Presentation on theme: "Foundational Skills and Processes of Comprehension in the Early Years (P-4) Kingston Network of Schools 5 May 2010 Julie Kerr."— Presentation transcript:
firstname.lastname@example.org Foundational Skills and Processes of Comprehension in the Early Years (P-4) Kingston Network of Schools 5 May 2010 Julie Kerr Educational Consultant
email@example.com Instructional Level Text Look at the text you have planned to use with a group of children this week/shortly. Why did you choose this text? What is your planned teaching focus? Why? What evidence do you have?
firstname.lastname@example.org Instructional Text Level Name of text:Type of text: Broad band level / Instructional level Language, layout and/or vocabulary challenges within this text Planned teaching focus
email@example.com Comprehension Comprehending refers to the thinking readers do before, during and after reading. Processing refers to the reader’s complex set of strategic actions, including the use of visible information in the text print and art and the thinking that readers do before, during and after reading. Fountas and Pinnell, Teaching for Comprehending and Fluency, 2006, page 16
Processing Visible and Invisible Information In the text Visible Information Symbols and signs – letters, words Print conventions – left to right, use of space, layout, font, punctuation, italics and boldface Text tools – organisational tools (headings, table of contents), informational tools (captions, glossary, pronunciation guides) In the Reader’s Head Invisible Information Language knowledge – phonology (sounds), vocabulary, syntax, (language structure), phrases, sentences, whole texts, literacy language Content Knowledge – facts, concepts, categories Personal knowledge – emotions, memories, images, culture Textual knowledge – how texts are organised (narrative, expository), genre, literary elements (character, setting, plot) Processing a Written Text Fountas & Pinnell (2006) Teaching for Comprehending and Fluency, p. 17
Reader Processing a Text Visible Information Invisible Information Knowledge Of Print Knowledge Of Visual Signs Knowledge Of Language Knowledge Of Content Knowledge From Personal Experience Knowledge Of Texts Knowledge Of Artistic Information Knowledge Of Tools Fountas & Pinnell (2006) Teaching for Comprehending and Fluency, p. 18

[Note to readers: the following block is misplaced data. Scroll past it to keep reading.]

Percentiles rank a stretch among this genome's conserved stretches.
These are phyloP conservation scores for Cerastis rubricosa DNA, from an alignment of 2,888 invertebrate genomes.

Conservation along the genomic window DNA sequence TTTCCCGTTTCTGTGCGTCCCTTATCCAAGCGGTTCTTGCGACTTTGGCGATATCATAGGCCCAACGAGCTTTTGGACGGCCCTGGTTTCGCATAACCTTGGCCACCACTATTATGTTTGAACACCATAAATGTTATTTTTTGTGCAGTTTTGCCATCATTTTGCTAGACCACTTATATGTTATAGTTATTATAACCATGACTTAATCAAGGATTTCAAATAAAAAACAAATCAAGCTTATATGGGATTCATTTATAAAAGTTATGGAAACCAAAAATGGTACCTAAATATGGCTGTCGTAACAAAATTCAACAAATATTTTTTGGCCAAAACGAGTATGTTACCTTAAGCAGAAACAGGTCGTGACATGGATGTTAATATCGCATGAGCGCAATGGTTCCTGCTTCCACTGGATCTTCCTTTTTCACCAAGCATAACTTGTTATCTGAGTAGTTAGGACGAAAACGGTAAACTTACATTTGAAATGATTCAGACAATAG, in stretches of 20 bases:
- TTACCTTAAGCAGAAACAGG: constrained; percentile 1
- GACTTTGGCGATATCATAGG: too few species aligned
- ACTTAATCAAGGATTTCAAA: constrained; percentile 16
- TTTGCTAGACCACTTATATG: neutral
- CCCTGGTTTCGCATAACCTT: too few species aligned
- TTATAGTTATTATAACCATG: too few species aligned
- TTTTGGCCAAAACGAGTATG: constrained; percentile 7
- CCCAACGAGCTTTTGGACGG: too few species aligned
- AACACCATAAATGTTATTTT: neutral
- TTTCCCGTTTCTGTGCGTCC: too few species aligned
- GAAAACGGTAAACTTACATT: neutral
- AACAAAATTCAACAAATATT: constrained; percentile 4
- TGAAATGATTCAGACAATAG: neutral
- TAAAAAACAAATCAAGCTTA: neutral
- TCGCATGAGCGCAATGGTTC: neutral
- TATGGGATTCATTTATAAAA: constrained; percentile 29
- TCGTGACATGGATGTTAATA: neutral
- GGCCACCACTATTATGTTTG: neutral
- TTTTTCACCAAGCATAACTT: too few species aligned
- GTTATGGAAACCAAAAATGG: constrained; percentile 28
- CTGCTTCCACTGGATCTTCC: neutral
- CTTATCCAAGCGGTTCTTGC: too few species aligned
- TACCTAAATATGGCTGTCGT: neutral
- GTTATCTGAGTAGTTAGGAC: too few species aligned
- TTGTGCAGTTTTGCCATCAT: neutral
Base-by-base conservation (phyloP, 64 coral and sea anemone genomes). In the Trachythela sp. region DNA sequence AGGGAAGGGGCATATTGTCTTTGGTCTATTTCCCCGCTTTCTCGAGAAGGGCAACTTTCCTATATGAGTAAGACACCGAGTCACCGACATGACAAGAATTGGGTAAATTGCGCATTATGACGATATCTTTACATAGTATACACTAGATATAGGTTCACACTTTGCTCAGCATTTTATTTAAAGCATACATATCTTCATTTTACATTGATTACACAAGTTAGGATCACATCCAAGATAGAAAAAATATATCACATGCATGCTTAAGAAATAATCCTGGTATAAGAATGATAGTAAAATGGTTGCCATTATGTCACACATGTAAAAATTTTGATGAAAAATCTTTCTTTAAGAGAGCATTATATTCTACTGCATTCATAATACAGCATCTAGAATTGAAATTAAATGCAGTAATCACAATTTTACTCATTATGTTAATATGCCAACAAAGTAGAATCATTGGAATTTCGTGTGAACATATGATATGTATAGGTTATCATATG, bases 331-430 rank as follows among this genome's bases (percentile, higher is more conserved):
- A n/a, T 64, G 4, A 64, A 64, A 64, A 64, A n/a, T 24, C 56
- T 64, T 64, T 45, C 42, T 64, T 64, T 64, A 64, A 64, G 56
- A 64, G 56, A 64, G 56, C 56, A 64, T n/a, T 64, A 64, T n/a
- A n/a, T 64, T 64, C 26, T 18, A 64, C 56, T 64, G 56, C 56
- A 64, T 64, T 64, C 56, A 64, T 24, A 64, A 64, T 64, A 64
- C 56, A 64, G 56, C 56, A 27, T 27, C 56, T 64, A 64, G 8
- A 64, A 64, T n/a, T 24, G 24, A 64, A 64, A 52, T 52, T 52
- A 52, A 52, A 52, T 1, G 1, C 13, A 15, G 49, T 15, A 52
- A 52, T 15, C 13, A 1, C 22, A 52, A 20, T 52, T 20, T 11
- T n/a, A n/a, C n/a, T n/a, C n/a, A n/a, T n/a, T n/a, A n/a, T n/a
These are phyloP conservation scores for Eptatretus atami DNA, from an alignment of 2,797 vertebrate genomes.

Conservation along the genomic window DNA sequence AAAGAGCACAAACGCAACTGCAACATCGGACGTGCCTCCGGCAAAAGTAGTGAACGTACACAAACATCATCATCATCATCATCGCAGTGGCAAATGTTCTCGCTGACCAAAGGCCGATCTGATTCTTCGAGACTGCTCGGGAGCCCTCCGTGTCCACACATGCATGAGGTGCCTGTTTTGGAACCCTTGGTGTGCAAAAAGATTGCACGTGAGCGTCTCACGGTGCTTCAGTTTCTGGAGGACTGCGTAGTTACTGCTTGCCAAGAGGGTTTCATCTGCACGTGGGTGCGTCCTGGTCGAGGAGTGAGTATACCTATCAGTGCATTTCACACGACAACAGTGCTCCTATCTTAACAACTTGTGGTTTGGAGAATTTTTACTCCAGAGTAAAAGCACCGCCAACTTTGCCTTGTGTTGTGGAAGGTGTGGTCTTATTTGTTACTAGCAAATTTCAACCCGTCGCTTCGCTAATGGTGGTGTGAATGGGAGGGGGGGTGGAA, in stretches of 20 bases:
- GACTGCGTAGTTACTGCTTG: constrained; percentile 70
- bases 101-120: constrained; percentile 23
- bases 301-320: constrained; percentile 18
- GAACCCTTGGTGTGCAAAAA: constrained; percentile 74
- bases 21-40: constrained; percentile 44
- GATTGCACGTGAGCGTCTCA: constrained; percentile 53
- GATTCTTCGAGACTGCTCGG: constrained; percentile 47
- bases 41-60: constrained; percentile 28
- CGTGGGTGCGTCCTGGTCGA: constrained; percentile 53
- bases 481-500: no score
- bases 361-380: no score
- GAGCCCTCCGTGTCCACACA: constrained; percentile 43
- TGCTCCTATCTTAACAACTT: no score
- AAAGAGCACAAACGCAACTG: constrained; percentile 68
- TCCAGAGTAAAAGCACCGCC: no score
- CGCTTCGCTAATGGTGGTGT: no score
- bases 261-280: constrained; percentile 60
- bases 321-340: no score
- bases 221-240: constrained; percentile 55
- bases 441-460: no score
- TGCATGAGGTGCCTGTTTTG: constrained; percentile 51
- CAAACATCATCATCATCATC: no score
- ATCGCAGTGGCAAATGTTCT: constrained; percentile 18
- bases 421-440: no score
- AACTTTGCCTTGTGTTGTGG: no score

firstname.lastname@example.org Processing a Written Text Thinking Within the text Thinking Beyond the text Thinking About the text Ways of Thinking
Solving WordsUsing a range of strategies to take words apart and understand what words mean. Monitoring and correcting Checking whether reading sounds right, looks right, and makes sense, and working to solve problems. Searching for and using information Searching for and using all kinds of information in a text. SummarizingPutting together and remembering important information and disregarding irrelevant information while reading. Maintaining fluencyIntegrating sources of information in a smoothly operating process that results in expressive, phrased reading. AdjustingReading in different ways as appropriate to the purpose for reading and type of text. Thinking Within the Text
Thinking Beyond the Text PredictingUsing what is known to think about what will follow while reading continuous text. Making Connections Personal World Text Searching for and using connections to knowledge gained through personal experiences, learning about the world, and reading other texts. InferringGoing beyond the literal meaning of a text tho think about what is not stated but is implied by the writer. SynthesizingPutting together information from the text and from the reader’s own background knowledge in order to create new understandings.